Mosquito Hunters Heading Toward ‘Icon’ Status As It Surpasses 50 Franchise Units Signed
Mosquito Hunters Heading Toward ‘Icon’ Status As It Surpasses 50 Franchise Units Signed

The home services brand has grown to 54 franchise locations in just a few years.

In October 2018, home service franchise Mosquito Hunters clocked in at eight total units.

As of May 2019—just seven months later—Mosquito Hunters has officially surpassed the 50-unit mark for licenses signed.

Andy Fuller, the CEO of Mosquito Hunters, founded the brand in 2014. The Chicago-based company began franchising in 2016 and growth has accelerated faster than he could have imagined. “Three years ago, we had zero franchise locations. Two years ago, we had two. One year ago, eight, and today, 54—and we may have more by the end of this week,” he said

“Reaching 50 units is a key milestone for any franchise,” said Ron Ens, Franchise Development Manager of Mosquito Hunters. “With 50 units, that moves us from a nice, new concept to an established franchise. We’ve been attracting a very high caliber of franchisee, and our growth will continue to accelerate because we have so many great operators to provide validation for future entrepreneurs.”

In 2016, with no previous franchising experience, Fuller had bold, bordering on presumptuous, goals to propel the Mosquito Hunters brand to “household name” status. “I assumed early on that once you go through the trouble to start franchising, you are automatically iconic. The reality is, that’s hardly even the starting line. Most franchises are brands you’ve never heard of and never will,” he said, adding that the vast majority of franchise brands will never claim greater than 100 units at any point.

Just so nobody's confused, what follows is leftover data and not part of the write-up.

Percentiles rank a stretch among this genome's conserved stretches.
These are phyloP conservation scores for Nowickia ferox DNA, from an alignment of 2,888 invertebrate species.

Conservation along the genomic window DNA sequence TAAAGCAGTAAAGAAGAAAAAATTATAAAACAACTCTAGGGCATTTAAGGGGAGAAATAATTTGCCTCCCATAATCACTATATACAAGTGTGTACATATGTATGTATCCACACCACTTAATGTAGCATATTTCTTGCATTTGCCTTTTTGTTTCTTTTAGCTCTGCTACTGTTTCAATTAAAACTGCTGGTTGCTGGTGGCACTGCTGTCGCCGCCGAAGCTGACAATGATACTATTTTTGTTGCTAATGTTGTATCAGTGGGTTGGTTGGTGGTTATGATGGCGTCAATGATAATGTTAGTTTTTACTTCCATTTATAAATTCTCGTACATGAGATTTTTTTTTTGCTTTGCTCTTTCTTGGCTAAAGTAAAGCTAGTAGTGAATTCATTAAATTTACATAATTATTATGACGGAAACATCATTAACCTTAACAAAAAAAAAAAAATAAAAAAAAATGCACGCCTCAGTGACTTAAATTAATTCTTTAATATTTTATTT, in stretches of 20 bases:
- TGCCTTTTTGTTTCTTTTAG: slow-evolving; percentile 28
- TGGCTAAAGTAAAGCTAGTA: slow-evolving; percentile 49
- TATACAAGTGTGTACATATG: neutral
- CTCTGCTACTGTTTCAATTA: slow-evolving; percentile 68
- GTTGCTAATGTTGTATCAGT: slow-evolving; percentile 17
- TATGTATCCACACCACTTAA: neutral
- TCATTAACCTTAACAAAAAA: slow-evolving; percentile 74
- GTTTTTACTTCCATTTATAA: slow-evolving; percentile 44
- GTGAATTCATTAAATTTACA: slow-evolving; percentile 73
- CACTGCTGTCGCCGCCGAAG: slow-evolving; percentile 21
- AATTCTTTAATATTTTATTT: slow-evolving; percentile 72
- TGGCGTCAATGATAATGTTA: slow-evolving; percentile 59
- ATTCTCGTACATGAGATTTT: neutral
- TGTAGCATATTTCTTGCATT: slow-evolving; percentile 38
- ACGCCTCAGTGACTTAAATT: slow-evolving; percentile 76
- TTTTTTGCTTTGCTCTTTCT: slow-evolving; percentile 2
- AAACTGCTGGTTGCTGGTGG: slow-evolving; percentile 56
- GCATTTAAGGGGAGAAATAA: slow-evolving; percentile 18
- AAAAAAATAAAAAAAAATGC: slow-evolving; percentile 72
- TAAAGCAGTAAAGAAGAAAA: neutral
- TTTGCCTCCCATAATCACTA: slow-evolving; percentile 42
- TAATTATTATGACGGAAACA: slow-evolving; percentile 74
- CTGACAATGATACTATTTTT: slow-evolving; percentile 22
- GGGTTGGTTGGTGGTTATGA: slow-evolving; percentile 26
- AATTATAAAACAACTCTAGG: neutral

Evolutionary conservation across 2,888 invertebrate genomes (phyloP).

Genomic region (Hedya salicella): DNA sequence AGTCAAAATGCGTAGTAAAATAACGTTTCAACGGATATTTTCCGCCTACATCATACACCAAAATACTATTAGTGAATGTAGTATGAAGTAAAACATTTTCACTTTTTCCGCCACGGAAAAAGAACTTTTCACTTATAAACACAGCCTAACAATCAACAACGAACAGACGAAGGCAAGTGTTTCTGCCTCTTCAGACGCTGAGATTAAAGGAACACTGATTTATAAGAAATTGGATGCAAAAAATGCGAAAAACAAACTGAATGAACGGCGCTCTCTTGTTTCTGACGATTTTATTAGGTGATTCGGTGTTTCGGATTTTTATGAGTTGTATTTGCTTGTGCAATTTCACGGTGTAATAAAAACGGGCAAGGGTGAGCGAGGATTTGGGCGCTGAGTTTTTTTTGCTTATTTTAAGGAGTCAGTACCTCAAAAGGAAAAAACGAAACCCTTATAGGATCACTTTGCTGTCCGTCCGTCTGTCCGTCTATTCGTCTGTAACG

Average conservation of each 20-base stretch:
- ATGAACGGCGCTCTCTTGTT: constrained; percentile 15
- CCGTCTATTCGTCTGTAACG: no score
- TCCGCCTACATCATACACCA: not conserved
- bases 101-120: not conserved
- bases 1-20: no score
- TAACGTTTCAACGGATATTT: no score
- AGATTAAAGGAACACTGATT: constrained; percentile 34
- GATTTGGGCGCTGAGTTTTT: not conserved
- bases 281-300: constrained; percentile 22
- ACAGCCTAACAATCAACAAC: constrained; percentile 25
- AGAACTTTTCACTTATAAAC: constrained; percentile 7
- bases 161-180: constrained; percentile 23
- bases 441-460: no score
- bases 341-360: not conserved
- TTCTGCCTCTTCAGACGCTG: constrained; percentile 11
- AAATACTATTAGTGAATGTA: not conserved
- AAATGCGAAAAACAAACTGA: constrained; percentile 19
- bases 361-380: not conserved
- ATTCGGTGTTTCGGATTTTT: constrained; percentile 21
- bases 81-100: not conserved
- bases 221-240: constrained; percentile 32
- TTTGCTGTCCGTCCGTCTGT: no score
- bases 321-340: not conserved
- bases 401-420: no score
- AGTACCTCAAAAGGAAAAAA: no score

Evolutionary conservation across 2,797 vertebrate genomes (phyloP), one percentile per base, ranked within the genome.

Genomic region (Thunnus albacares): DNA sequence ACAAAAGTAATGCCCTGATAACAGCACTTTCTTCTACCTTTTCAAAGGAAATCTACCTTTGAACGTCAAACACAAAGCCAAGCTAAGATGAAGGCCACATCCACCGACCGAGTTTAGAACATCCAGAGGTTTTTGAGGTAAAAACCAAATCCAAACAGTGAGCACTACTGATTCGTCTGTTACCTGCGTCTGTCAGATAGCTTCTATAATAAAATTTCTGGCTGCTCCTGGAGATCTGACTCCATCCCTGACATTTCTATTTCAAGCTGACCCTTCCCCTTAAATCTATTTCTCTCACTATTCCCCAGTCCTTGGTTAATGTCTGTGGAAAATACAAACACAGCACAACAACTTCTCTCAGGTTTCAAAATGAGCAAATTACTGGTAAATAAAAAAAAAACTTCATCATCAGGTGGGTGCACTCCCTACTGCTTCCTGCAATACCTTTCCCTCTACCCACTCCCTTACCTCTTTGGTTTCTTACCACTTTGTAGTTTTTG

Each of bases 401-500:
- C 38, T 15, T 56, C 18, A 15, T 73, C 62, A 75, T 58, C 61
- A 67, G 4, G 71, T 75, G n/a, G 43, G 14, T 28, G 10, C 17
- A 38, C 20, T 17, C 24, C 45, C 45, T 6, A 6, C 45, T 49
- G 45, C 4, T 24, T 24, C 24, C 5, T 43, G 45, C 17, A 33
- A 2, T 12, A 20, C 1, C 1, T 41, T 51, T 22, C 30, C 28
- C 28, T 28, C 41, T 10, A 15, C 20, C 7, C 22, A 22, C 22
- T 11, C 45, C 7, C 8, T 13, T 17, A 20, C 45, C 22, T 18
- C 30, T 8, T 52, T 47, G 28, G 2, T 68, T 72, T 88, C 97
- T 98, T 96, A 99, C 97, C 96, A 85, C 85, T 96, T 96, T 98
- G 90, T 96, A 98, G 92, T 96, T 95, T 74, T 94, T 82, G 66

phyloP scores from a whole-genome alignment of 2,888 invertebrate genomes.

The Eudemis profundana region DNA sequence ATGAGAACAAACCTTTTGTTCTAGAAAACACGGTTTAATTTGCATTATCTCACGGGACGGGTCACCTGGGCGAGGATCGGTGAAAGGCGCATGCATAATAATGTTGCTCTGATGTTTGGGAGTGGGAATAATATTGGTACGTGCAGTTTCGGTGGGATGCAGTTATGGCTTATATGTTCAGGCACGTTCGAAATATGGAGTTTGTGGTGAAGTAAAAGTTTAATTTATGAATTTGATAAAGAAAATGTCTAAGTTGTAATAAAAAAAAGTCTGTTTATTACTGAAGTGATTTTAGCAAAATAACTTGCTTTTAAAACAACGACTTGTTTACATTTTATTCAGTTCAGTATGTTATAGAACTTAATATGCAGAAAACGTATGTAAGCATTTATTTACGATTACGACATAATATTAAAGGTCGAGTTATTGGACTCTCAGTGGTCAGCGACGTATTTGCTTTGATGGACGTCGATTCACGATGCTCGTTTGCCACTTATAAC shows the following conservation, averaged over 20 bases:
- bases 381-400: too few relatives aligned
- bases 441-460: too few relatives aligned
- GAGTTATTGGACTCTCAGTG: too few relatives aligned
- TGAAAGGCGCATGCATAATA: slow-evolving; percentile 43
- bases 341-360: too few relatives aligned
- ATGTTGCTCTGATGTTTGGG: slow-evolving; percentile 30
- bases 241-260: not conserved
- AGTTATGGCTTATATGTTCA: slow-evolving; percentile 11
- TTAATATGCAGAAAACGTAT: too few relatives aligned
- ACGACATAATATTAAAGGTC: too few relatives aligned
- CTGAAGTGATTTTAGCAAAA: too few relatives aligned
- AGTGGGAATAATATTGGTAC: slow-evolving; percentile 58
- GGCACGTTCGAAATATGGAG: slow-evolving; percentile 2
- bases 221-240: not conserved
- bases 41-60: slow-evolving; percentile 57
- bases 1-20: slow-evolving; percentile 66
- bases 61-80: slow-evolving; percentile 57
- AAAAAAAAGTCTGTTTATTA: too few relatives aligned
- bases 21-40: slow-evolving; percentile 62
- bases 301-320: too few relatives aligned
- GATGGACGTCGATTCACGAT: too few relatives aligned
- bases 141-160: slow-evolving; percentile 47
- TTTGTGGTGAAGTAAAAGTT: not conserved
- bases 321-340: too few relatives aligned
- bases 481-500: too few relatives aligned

But with more than 50 units in just three years, Mosquito Hunters is actually on a real trajectory to become an iconic brand.

“We’ve found that our franchise development directors are really good at forming meaningful relationships, both in the franchise consulting community and with organic candidates who’ve found us online,” said Fuller. “That has been the secret to our success, which aligns perfectly with our mission statement.”

That aforementioned Mosquito Hunters mission statement reads as follows:

“We believe our business exists to build relationships with our clients and with each other. When we provide support, these relationships grow. With extraordinary relationships, we believe that client loyalty, brand integrity, profitability, and professionalism are inherent.”    

Fuller credits the brand’s explosive growth to this philosophy. “If you build strong relationships and support them, the money and success—everything you want for your business—will figure itself out as a natural byproduct,” said Fuller, adding that forging a partnership with Lawn Doctor last year also helped take Mosquito Hunters’ franchising game to the next level. “We couldn't have gotten there without our exceptional franchise development team. They are incredibly relationship-focused, diligent, and engaged with prospective owners, as well as franchise consultants.”

The brand’s top-notch corporate team is in good company. Fuller also gave thanks for the fleet of amazing franchisees the brand has attracted over the last few years.